Carnival of Journalism: What are we innovating?

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Innovation at Google, by Patrick CopelandI’m sitting in a Starbucks in Mountain Brook, AL (literally a stone’s throw away from Birmingham’s urban core) with my earbuds slipped in as I try to focus on this post. I haven’t been able to produce regular posts for The Terminal in several weeks partially due to my grappling with the question of how it will operate and move forward, something directly related to the prompts for this eiditon of the Carnival of Journalism.

I’m tackling the two prompts provided for this month as one overarching question:

Are we innovating to improve on what we are already doing or in an effort to completely replace it with something new?

It’s a difficult issue to tackle by yourself, especially when there are more people willing to ask you to write their story for them than there are folks who want to help craft pieces with you that can help others navigate this increasingly crowded world of opinions and nuances.

I’m not sure you can really replace how we “do” journalism, only how we approach it. People are still going to ask questions and look for ways to verify the information or share it in a way that allows as many people as possible to understand it.

Tools like Storify, Quora and Ushahidi have helped change how we can approach the art of reporting. Projects like CoverItLive, Windy Citizen and EveryBlock have given us new ways to interact with readers. Citing efforts like this it’s easy to claim that efforts like the Knight News Challenge has been successful, if not inspirational (despite maybe not always doing what we want it to do).

I’d argue that one of the best ways to embrace and encourage innovation moving forward is to find more ways for those creating new tools like these to interact and brainstorm with each other as well as their intended end users, whether they be the journalist or the reader. It’d be nice to make sure that we’re helping them actually do or access what they need.

I’d prefer regional opportunities in addition to virtual and in person but no matter what, it’s impossible to truly innovate without sharing. Events like last year’s Block by Block Community News Summit provided an important first step in the process for one segment of the population. Those of us who produce these stories at the community level spend so much time staring at a screen that we crave any opportunity possible to truly engage with others doing what we do.

Conferences like SXSWi and ONA already provide opportunities to have some of the leaders of new media to interact and innovate, but there are few opportunities that are reasonably inexpensive enough for the majority of us.

Maybe the solution lies in finding ways to support some of the conversations that are already happening online, including Twitter chats like #pubmedia, #wjchat and #journchat?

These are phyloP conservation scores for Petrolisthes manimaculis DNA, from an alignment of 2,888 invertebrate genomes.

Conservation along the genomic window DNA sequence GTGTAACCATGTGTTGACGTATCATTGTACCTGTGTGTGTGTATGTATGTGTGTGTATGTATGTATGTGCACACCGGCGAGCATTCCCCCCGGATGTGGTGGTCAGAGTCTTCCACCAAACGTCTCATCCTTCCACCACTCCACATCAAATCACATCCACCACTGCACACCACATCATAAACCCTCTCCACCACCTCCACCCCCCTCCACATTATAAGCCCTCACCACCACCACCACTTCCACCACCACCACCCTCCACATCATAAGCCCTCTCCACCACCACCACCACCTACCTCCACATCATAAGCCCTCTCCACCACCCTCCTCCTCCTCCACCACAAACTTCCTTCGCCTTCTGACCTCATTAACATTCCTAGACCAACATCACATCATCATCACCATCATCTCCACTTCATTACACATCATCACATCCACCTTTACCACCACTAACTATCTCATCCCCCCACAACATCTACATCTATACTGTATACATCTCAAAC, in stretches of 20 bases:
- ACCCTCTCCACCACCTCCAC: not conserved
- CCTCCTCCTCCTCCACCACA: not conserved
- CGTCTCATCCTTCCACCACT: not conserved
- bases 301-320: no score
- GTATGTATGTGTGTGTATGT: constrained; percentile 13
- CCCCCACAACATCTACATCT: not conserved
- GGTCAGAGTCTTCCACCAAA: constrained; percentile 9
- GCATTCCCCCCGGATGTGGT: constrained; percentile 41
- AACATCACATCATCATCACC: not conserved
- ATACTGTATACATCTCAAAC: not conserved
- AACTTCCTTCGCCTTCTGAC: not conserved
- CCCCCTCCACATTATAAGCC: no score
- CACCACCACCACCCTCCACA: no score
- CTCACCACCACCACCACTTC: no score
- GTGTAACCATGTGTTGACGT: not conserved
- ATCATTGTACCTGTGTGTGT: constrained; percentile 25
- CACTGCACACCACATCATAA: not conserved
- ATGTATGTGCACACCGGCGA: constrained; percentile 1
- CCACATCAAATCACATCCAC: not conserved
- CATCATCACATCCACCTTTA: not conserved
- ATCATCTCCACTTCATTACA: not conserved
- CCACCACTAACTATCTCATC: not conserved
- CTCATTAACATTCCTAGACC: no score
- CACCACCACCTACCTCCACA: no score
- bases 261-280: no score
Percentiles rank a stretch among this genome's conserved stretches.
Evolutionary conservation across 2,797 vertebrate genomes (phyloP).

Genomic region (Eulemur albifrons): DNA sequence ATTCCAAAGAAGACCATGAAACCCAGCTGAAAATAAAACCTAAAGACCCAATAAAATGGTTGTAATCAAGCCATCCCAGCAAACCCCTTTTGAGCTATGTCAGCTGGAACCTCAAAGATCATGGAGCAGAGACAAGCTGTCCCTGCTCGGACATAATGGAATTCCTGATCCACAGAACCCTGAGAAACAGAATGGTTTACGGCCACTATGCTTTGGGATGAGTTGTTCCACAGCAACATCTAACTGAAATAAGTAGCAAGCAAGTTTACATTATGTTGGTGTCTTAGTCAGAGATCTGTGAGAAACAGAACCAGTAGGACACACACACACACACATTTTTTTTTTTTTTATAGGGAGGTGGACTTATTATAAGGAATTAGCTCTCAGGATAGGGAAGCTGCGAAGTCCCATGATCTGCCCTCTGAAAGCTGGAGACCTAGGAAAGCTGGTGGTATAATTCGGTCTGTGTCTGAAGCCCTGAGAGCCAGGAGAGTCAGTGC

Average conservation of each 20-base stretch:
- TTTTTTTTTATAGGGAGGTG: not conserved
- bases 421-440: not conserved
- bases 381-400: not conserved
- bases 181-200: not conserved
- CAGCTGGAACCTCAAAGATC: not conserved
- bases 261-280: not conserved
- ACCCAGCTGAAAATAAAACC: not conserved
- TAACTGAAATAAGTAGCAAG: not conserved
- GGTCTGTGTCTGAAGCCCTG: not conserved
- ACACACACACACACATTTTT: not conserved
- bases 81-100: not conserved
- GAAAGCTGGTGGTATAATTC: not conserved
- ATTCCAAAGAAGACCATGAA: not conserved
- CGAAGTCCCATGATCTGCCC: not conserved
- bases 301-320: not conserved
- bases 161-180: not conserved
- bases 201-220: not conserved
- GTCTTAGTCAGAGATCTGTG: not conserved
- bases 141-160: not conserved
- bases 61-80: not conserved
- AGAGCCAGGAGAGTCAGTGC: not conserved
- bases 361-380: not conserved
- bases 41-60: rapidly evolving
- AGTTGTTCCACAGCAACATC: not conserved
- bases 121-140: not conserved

I’d rather ask what people want instead of what “the next big thing” in journalism will look like.

Innovation Journalism. Klean Denmark/FlickrThere is also a need to help determine the role of a “modern” news organization and its participants without making it seem as though there will be an inevitable wholesale change.

The days of the daily printed newspaper may be getting closer to the end, but the need for a news organization is probably more important than ever. They will be tasked with an important job – not necessarily to decide what news is, but to help decipher exactly what the information that is readily available from a lot of sources may actually mean for people.

It a lot of newsrooms across the country are tackling this right now, though I’d argue that it would be even more fun if the hackers were in the same room as the content producers while “the magic” happens.

Something else that could be looked at is the notion of journalists embracing their expanded role as a community manager for their readers. Anyone who exists online is having to learn more about how to approach this task, including best practices. It’s not like folks aren’t already writing about it… OK, they are, but it would be interesting to perhaps learn a little bit from those who’ve been doing it for a while.

If there’s one thing that those who produce news know, it’s that no matter how loud you shout it from the rooftops and how many people say they pay attention, there will always be people unaware of what’s truly available around them.

My suggestion recognizes that, but hopes that if we can turn up the volume on what’s already available, there won’t be as much of a desire to reinvent the wheel and further Balkanize our efforts to take the business of news to a new level.

What’s going to happen next? The opportunity to help shape that answer is what both the Reynolds Journalism Institute and the Knght Foundation have before them – without necessarily having to listen to voices from the past.

What do you hope happens?

Photos: Innovation at Google, by Patrick Copeland. centralasian/Flickr; Innovation Journalism. Klean Denmark/Flickr.

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